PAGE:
This project is not as free from risk and as cheap as the Weihrauch rifle is. Someone has to support it, because major changes have to be made to the action. If they do decide to undertake it, just remember — a good trigger sells guns!

Diana

Diana recently changed hands. It remains to be seen what the new owners will do.

What I would advise them to do is base a new rifle on their popular 48 platform. Most of the tooling costs should have been amortized for that model long ago.

So, what should we do? Well, the 48 has more than enough power. Let’s take some of that away by installing a weaker mainspring that is somewhat easier to cock. Let’s put the 48 on a weight reduction program with most of the weight coming out of the wood stock. Do that by slimming the stock to a more classic profile — slimmer pistol grip, slimmer forearm, and a slimmer butt that has an adjustable cheekpiece.

Eliminate the open sights and the barrel jacket that often becomes loose. Have an engineer go over the T06 trigger and refine it to be more adjustable and give it an adjustable over-travel stop.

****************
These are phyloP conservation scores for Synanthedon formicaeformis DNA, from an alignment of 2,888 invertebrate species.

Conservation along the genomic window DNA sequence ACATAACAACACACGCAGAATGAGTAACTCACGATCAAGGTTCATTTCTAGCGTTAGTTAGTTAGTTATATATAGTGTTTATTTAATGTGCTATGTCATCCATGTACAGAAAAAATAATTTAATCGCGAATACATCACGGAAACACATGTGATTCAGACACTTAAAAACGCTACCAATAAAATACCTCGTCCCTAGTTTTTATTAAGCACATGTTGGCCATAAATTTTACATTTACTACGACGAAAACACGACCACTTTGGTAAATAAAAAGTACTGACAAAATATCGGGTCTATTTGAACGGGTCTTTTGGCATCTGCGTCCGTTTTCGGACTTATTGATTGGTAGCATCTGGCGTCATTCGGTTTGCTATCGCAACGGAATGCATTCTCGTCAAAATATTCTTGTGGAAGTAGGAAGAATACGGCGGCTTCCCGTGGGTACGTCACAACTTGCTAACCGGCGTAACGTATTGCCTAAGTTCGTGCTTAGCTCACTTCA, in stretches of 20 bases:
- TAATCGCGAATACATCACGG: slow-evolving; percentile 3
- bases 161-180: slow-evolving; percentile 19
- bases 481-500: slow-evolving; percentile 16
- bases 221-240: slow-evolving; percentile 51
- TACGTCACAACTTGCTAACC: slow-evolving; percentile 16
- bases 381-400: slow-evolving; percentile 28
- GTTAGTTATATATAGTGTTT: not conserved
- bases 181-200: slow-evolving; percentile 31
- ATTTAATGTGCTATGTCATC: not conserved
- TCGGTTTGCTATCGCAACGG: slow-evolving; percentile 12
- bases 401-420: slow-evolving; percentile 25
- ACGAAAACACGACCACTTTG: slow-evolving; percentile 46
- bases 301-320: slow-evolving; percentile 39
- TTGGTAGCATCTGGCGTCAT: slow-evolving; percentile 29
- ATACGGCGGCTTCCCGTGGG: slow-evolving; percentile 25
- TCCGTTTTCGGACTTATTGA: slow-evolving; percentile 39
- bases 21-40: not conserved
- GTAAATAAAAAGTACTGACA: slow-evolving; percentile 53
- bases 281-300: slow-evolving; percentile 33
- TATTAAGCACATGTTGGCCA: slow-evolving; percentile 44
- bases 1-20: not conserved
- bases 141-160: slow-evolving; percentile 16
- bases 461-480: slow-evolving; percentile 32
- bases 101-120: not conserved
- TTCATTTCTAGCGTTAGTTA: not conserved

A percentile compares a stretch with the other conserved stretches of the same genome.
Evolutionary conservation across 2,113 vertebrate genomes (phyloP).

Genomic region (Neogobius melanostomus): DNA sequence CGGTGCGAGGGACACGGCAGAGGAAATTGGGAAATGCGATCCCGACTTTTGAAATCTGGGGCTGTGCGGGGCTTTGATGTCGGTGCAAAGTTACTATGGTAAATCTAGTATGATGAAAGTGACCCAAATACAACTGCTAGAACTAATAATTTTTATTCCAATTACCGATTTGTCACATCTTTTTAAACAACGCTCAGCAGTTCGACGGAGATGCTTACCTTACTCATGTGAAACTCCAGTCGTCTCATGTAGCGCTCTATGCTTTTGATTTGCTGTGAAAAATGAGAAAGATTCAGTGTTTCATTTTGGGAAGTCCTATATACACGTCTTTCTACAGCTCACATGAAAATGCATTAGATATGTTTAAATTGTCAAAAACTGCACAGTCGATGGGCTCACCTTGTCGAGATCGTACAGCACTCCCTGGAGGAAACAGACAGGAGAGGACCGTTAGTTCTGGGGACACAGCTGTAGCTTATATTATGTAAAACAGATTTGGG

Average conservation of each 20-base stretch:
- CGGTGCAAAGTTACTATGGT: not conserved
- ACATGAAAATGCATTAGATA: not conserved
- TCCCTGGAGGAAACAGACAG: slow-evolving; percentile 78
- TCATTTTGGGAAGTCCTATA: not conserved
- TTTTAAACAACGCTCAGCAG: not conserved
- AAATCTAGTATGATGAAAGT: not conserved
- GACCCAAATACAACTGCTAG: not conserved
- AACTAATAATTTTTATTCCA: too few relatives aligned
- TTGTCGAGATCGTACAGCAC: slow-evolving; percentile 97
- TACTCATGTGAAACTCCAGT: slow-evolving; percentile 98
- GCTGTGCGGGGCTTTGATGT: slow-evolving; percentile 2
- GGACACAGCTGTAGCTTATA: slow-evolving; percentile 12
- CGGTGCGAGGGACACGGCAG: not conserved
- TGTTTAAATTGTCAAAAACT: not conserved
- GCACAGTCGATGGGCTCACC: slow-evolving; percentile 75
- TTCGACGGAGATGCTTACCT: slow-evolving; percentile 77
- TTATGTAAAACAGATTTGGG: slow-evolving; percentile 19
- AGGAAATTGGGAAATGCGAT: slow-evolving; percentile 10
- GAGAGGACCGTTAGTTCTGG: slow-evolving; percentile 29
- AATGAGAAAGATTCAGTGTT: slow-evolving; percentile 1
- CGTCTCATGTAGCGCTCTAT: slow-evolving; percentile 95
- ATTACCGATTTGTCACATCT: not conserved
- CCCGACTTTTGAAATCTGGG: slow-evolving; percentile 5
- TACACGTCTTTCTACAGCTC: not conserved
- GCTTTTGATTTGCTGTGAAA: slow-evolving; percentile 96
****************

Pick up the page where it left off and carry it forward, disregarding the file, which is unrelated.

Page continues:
Know what you’ve just built? A field target rifle that can compete with the TX200 Mark III and the Walther LGU.

Don’t tell me it can’t be done, or that such a rifle wouldn’t be in demand. The recoilless Diana 54 is very popular with field target shooters today. The 48 is just a version that recoils.

Look at the rifle field target shooter Ray Apelles made — and used it to win numerous championships. It’s a 54 with his custom touches. I’m not advocating that Diana build that rifle, but what they can do is within their grasp and not expensive. They have so much clay that’s just waiting to be shaped!

Apelles Diana
Ray Apelles used his modified Diana 54 to win the 2014 Pyramyd Air Cup — beating several world-class shooters who were using world-class PCPs!

Up for grabs. Umarex?

Here’s a freebie that’s up for grabs. Make an airgun replica of the Liberator pistol the U.S. made during WWII for resistance fighters. With all the interest that exists for military replica guns, the Liberator should be a snap. Only make this one last for more than 50 shots without coming apart the way the firearm did.

Liberator
The Liberator from World War II would make a fine air pistol!

Yes, I think there are a lot of opportunities that have been overlooked by airgun manufacturers. While they concentrate on high velocity and thumbhole stocks, they’re ignoring the sector of the market that has disposable cash to spend. Don’t make them faster, guys. Make them better!